Tuesday, July 28, 2015

D.I.Y Reuse Project

  I know that I am supposed to make projects in my shop from walnut or hand planed cherry. Trouble is I am cheap and I like all wood, without discrimination.  We eat lots of clementine oranges and they come in small crates made from wood.

  Recently I needed a small box in which to put bathroom vanity stuff so I grabbed a orange crate from the garage.


  With a bit of sanding and a handle this turned in a usable box. There is nothing better for making things like this handle than pine or bass wood. I shaped the handle on the band saw and then rounded the edges on my router table. The whole thing took less than 20 minutes including a quick and easy spray paint job.

box with green foam lining 
  The result of my 20 minutes work turned out okay and it is wood, not plastic. 
the box filled with bathroom jink
  cheers, ianw

Saturday, July 25, 2015

Three Tools to have always on hand.

  When I was making the tomato cages I used tools that are always available, often used and mostly unsung. I have a shop hatchet that I bought on a trip to Sweden a few years ago. This little hatchet has sharpened dozens of posts and pegs for the garden. In my shop it has been used to rough shape spindle for the lathe as well. I would be at a loss without it. It deals with things that are too big for a shop knife, and/or to awkward to shape on the band saw. If you aren't planning a trip to Sweden I suggest an Estwing hatchet, Estwing makes very good quality tools.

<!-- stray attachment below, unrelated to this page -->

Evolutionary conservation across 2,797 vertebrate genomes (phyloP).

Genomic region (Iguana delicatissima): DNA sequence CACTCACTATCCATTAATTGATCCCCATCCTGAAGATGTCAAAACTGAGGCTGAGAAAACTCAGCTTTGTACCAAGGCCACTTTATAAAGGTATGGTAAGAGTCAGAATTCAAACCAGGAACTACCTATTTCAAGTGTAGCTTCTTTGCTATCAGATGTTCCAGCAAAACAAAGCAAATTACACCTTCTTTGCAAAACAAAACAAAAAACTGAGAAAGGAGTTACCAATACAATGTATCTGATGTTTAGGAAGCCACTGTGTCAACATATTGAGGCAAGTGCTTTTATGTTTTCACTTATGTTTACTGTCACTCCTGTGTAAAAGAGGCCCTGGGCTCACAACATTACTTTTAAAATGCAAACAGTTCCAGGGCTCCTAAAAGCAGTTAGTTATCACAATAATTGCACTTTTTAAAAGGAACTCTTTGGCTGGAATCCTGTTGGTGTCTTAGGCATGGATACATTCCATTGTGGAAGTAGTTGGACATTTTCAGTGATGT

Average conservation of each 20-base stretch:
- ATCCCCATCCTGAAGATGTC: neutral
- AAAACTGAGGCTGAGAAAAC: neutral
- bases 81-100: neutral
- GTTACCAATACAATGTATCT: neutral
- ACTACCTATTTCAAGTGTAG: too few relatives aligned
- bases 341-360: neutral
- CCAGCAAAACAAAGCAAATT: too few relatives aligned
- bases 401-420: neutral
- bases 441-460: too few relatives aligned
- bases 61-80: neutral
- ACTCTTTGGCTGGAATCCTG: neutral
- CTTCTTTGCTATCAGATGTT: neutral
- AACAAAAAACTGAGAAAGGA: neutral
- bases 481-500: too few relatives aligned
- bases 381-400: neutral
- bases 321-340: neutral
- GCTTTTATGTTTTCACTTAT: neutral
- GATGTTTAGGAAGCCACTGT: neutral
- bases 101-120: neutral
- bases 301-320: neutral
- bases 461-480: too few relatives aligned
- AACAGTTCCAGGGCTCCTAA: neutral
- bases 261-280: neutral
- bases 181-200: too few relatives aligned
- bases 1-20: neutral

The second tool are my scissors. I use the shears to cut everything from paper patterns to veneer and twine. Good heavy duty shears are a must for a shop.  Don't try and get along on crappy $ store scissors, take the plunge and get a decent tool. 

  The last thing is a lump of bee's wax.  I bought this lump at a local farmers market a couple of seasons ago. The wax gets used to lubricate blades and protect tools. I also use the wax to give a quick wax coating to string or twine. The bee's wax can be melted and used as a old style wood finish too. Tonnes of uses for cheap.

  All of these three tools are not necessary if you have a shop where you manage to do things.  I hate having to run upstairs to the kitchen junk drawer for scissors and we have a real axe in the garage but that is just too big for most jobs. I have found having the correct tool at hand makes everything less frustrating.

 cheers, ianw

Les Stroud and a Wetterlings of Sweden axe